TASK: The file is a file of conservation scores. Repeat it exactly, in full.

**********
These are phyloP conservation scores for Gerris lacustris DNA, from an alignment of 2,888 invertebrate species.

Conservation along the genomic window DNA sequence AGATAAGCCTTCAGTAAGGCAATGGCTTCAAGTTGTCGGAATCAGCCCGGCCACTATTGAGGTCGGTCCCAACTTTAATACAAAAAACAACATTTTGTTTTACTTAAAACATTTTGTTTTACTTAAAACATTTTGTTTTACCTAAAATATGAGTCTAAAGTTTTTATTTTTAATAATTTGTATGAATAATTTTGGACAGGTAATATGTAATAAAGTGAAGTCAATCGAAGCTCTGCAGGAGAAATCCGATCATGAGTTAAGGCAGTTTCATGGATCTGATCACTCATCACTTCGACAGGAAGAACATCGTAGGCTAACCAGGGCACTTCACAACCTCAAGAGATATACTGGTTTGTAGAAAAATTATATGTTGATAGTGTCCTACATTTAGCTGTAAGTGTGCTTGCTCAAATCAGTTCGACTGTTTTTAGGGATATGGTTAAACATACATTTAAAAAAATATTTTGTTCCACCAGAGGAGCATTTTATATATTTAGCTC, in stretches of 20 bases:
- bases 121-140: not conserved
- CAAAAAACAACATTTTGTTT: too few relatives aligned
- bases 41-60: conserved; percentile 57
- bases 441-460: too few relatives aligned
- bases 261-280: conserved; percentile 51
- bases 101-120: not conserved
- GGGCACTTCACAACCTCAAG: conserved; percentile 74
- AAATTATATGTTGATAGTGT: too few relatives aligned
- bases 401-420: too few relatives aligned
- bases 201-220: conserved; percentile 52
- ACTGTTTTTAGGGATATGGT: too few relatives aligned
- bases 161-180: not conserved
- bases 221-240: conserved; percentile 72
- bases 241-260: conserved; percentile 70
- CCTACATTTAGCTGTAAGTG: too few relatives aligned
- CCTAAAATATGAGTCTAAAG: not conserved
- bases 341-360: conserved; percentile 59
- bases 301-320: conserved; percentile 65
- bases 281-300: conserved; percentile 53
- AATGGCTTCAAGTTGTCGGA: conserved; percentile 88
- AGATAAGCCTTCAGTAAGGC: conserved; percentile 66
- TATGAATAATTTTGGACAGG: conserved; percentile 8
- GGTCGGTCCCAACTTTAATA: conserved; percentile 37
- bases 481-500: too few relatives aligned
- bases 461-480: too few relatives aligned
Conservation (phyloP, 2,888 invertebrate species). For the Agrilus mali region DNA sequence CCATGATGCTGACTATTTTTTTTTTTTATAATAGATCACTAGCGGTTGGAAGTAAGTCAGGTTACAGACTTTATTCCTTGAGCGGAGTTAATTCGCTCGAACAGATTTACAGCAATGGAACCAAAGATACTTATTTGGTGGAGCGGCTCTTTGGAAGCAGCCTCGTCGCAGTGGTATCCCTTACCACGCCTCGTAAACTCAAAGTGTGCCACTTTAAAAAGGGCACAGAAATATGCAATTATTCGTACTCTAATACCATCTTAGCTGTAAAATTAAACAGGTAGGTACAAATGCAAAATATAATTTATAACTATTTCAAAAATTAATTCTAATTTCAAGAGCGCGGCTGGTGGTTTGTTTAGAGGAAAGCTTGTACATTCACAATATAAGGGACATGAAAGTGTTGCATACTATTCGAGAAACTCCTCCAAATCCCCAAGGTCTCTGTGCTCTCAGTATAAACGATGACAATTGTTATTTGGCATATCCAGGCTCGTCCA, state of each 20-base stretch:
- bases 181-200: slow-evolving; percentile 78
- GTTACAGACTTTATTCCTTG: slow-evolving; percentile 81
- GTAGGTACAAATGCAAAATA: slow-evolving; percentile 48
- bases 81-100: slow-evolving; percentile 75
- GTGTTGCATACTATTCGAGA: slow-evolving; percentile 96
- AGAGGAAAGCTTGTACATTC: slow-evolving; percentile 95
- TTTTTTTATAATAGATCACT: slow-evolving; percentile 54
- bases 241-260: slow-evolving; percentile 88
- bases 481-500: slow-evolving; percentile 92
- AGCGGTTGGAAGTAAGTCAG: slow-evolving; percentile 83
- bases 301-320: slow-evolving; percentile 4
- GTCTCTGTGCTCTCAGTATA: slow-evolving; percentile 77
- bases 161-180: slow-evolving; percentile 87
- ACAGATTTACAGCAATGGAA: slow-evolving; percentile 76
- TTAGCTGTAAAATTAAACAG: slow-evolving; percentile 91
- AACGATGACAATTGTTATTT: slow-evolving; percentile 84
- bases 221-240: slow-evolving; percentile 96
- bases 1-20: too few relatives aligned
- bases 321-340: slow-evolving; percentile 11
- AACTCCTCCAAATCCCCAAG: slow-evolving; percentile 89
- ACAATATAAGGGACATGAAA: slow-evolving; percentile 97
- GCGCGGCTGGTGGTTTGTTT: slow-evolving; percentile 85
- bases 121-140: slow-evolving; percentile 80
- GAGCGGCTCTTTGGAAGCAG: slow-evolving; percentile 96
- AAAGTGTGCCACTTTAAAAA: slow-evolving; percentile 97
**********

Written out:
These are phyloP conservation scores for Gerris lacustris DNA, from an alignment of 2,888 invertebrate species.

Conservation along the genomic window DNA sequence AGATAAGCCTTCAGTAAGGCAATGGCTTCAAGTTGTCGGAATCAGCCCGGCCACTATTGAGGTCGGTCCCAACTTTAATACAAAAAACAACATTTTGTTTTACTTAAAACATTTTGTTTTACTTAAAACATTTTGTTTTACCTAAAATATGAGTCTAAAGTTTTTATTTTTAATAATTTGTATGAATAATTTTGGACAGGTAATATGTAATAAAGTGAAGTCAATCGAAGCTCTGCAGGAGAAATCCGATCATGAGTTAAGGCAGTTTCATGGATCTGATCACTCATCACTTCGACAGGAAGAACATCGTAGGCTAACCAGGGCACTTCACAACCTCAAGAGATATACTGGTTTGTAGAAAAATTATATGTTGATAGTGTCCTACATTTAGCTGTAAGTGTGCTTGCTCAAATCAGTTCGACTGTTTTTAGGGATATGGTTAAACATACATTTAAAAAAATATTTTGTTCCACCAGAGGAGCATTTTATATATTTAGCTC, in stretches of 20 bases:
- bases 121-140: not conserved
- CAAAAAACAACATTTTGTTT: too few relatives aligned
- bases 41-60: conserved; percentile 57
- bases 441-460: too few relatives aligned
- bases 261-280: conserved; percentile 51
- bases 101-120: not conserved
- GGGCACTTCACAACCTCAAG: conserved; percentile 74
- AAATTATATGTTGATAGTGT: too few relatives aligned
- bases 401-420: too few relatives aligned
- bases 201-220: conserved; percentile 52
- ACTGTTTTTAGGGATATGGT: too few relatives aligned
- bases 161-180: not conserved
- bases 221-240: conserved; percentile 72
- bases 241-260: conserved; percentile 70
- CCTACATTTAGCTGTAAGTG: too few relatives aligned
- CCTAAAATATGAGTCTAAAG: not conserved
- bases 341-360: conserved; percentile 59
- bases 301-320: conserved; percentile 65
- bases 281-300: conserved; percentile 53
- AATGGCTTCAAGTTGTCGGA: conserved; percentile 88
- AGATAAGCCTTCAGTAAGGC: conserved; percentile 66
- TATGAATAATTTTGGACAGG: conserved; percentile 8
- GGTCGGTCCCAACTTTAATA: conserved; percentile 37
- bases 481-500: too few relatives aligned
- bases 461-480: too few relatives aligned
Conservation (phyloP, 2,888 invertebrate species). For the Agrilus mali region DNA sequence CCATGATGCTGACTATTTTTTTTTTTTATAATAGATCACTAGCGGTTGGAAGTAAGTCAGGTTACAGACTTTATTCCTTGAGCGGAGTTAATTCGCTCGAACAGATTTACAGCAATGGAACCAAAGATACTTATTTGGTGGAGCGGCTCTTTGGAAGCAGCCTCGTCGCAGTGGTATCCCTTACCACGCCTCGTAAACTCAAAGTGTGCCACTTTAAAAAGGGCACAGAAATATGCAATTATTCGTACTCTAATACCATCTTAGCTGTAAAATTAAACAGGTAGGTACAAATGCAAAATATAATTTATAACTATTTCAAAAATTAATTCTAATTTCAAGAGCGCGGCTGGTGGTTTGTTTAGAGGAAAGCTTGTACATTCACAATATAAGGGACATGAAAGTGTTGCATACTATTCGAGAAACTCCTCCAAATCCCCAAGGTCTCTGTGCTCTCAGTATAAACGATGACAATTGTTATTTGGCATATCCAGGCTCGTCCA, state of each 20-base stretch:
- bases 181-200: slow-evolving; percentile 78
- GTTACAGACTTTATTCCTTG: slow-evolving; percentile 81
- GTAGGTACAAATGCAAAATA: slow-evolving; percentile 48
- bases 81-100: slow-evolving; percentile 75
- GTGTTGCATACTATTCGAGA: slow-evolving; percentile 96
- AGAGGAAAGCTTGTACATTC: slow-evolving; percentile 95
- TTTTTTTATAATAGATCACT: slow-evolving; percentile 54
- bases 241-260: slow-evolving; percentile 88
- bases 481-500: slow-evolving; percentile 92
- AGCGGTTGGAAGTAAGTCAG: slow-evolving; percentile 83
- bases 301-320: slow-evolving; percentile 4
- GTCTCTGTGCTCTCAGTATA: slow-evolving; percentile 77
- bases 161-180: slow-evolving; percentile 87
- ACAGATTTACAGCAATGGAA: slow-evolving; percentile 76
- TTAGCTGTAAAATTAAACAG: slow-evolving; percentile 91
- AACGATGACAATTGTTATTT: slow-evolving; percentile 84
- bases 221-240: slow-evolving; percentile 96
- bases 1-20: too few relatives aligned
- bases 321-340: slow-evolving; percentile 11
- AACTCCTCCAAATCCCCAAG: slow-evolving; percentile 89
- ACAATATAAGGGACATGAAA: slow-evolving; percentile 97
- GCGCGGCTGGTGGTTTGTTT: slow-evolving; percentile 85
- bases 121-140: slow-evolving; percentile 80
- GAGCGGCTCTTTGGAAGCAG: slow-evolving; percentile 96
- AAAGTGTGCCACTTTAAAAA: slow-evolving; percentile 97